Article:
Disclaimer: All proprietary content on Physicians Now is exclusively owned by Physicians Now. All RSS feed content is owned by the respective 3rd party website.


A 33-year-old woman in the Netherlands opened up about her decision to end her life with euthanasia on April 25, her 34th birthday, rather than living with her mental health struggles.

Jolanda Fun, from North Brabant, spoke to The Times about being diagnosed with an eating disorder, recurrent depression, autism and mild learning difficulties. She said she’s tried countless therapies but has struggled her entire life.

“Dark, overstimulation, chaos in my head, loneliness,” she told the outlet. “Most of the time I just feel really shitty. Sad, down, gloomy. People don’t see it, because that’s the mask I put on and that’s what you learn to do in life.”

Although she has parents, a brother, a few friends, and a dog, Fun said she’s been living in constant pain. So when a counselor told her two years ago that euthanasia for psychiatric reasons was legal, she made it her goal ever since, admitting that she’s always thought about death.

“My father is sick, my mother is sick, my parents are fighting to stay alive, and I want to step out of life,” Fun explained. “That’s a bit strange. But even when I was seven, I asked my mother whether, if I jumped from a viaduct, I would be dead. I’ve been struggling with this my whole life.”

Never miss a story — sign up for PEOPLE’s free daily newsletter to stay up-to-date on the best of what PEOPLE has to offer, from celebrity news to compelling human interest stories.


The procedure became legal in the Netherlands when the Termination of Life on Request and Assisted Suicide (Review Procedures) Act was passed in April 2001, taking into effect in April 2002. With its passing, the Netherlands became the first country in the world to make euthanasia legal, per BBC News. The country’s official government website states that the procedure is performed by a physician who administers “a fatal dose of a suitable drug to the patient on his or her express request.”

“Requests for euthanasia often come from patients experiencing unbearable suffering with no prospect of improvement,” the website states. “Their request must be made earnestly and with full conviction. They see euthanasia as the only escape from the situation. However, patients have no absolute right to euthanasia and doctors no absolute duty to perform it.”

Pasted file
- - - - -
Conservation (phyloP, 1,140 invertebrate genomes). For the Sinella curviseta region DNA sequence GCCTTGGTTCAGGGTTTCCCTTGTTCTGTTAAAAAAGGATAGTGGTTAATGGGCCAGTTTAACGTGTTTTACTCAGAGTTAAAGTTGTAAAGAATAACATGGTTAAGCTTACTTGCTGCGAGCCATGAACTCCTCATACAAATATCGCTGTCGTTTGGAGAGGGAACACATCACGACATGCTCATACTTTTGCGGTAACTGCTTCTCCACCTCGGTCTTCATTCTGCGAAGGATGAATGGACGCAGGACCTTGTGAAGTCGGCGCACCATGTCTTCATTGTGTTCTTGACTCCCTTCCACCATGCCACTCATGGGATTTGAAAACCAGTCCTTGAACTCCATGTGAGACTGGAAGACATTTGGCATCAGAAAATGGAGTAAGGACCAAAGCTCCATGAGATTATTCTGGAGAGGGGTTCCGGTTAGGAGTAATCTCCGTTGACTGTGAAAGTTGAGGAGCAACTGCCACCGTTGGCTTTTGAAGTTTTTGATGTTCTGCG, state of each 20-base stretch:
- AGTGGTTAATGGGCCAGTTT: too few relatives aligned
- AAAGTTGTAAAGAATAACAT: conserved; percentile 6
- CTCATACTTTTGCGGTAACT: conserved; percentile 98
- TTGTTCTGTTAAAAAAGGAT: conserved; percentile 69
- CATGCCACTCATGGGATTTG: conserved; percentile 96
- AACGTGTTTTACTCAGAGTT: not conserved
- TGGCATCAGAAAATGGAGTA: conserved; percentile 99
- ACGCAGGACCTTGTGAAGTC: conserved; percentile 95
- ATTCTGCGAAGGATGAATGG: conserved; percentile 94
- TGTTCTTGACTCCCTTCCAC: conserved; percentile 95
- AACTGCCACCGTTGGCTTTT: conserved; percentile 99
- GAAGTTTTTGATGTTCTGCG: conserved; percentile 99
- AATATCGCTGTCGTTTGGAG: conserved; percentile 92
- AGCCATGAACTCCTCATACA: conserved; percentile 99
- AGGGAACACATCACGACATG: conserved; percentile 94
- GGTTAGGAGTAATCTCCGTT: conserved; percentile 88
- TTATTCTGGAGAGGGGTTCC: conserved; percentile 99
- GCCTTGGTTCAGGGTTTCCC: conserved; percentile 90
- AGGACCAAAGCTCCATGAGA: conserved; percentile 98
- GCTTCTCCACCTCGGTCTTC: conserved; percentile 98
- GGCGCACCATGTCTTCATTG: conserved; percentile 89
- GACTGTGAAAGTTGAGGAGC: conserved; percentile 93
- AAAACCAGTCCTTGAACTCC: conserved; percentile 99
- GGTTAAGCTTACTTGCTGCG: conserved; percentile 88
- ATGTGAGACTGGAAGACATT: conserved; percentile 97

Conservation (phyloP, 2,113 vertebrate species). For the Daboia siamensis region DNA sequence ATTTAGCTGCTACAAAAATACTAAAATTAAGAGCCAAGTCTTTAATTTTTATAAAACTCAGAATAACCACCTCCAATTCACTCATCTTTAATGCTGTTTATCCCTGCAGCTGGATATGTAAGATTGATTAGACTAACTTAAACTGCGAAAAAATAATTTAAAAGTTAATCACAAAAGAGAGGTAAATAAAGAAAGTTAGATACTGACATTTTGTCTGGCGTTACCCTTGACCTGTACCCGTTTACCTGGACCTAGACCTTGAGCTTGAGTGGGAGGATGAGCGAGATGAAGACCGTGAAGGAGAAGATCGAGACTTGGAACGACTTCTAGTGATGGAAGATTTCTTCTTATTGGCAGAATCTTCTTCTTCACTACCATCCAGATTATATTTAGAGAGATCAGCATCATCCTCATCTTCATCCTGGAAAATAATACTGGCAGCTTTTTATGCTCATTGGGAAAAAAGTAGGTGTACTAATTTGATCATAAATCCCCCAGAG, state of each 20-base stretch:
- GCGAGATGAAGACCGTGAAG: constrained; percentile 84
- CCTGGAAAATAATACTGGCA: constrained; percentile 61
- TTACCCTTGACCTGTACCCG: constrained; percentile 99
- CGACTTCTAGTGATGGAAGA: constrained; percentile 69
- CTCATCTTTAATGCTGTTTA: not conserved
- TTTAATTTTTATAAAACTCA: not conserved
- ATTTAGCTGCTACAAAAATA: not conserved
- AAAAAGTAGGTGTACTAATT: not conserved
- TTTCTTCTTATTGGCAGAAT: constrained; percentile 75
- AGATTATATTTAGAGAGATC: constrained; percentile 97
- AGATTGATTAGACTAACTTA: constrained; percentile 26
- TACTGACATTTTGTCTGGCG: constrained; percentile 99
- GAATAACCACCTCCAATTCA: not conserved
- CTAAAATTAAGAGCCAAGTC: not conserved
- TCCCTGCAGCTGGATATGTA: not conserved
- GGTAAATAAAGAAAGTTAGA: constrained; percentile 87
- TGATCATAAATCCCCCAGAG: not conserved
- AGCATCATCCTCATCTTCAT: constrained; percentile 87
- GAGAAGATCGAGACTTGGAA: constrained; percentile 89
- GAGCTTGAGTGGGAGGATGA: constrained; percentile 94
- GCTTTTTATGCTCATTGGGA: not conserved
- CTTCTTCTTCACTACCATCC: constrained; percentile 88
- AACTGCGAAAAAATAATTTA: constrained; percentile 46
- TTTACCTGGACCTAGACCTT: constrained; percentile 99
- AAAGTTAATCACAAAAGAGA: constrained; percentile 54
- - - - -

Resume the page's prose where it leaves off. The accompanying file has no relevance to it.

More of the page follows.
Fun told the outlet that her case was initially turned down by the Expertisecentrum Euthanasie, the institution that typically handles complex cases. However, she found a psychiatrist who was willing to carry it out. Following Dutch requirements, she also found two other doctors to agree.

“The rules are very strict,” she said. “You don’t just get euthanasia, there’s a whole journey… But it is death in a dignified way: painless, done by a doctor. Your loved ones can be there. And nobody discovers you in an appalling state — or you don’t end up unlucky and even worse off than before [after attempting suicide].”

Fun ultimately opted for euthanasia on her 34th birthday, April 25, preparing her own funeral invitations beforehand that read: “Born from love, let go in love. After a hard-fought life, she chose the peace she so longed for.”

If you or someone you know is considering suicide, please contact the 988 Suicide and Crisis Lifeline by dialing 988, text “STRENGTH” to the Crisis Text Line at 741741 or go to 988lifeline.org.

Do you think you may suffer from Depression and live in Florida, California or New York?

If so, please consider scheduling a proper virtual online ADHD and Depression diagnosis with one of our physicians. Although we have an online ADHD and Anxiety diagnosis tool, a proper diagnosis from a Board-Certified Medical Doctor will help you know for sure. If appropriate, a customized treatment program will be recommended at the conclusion of that initial visit.

Call Now Button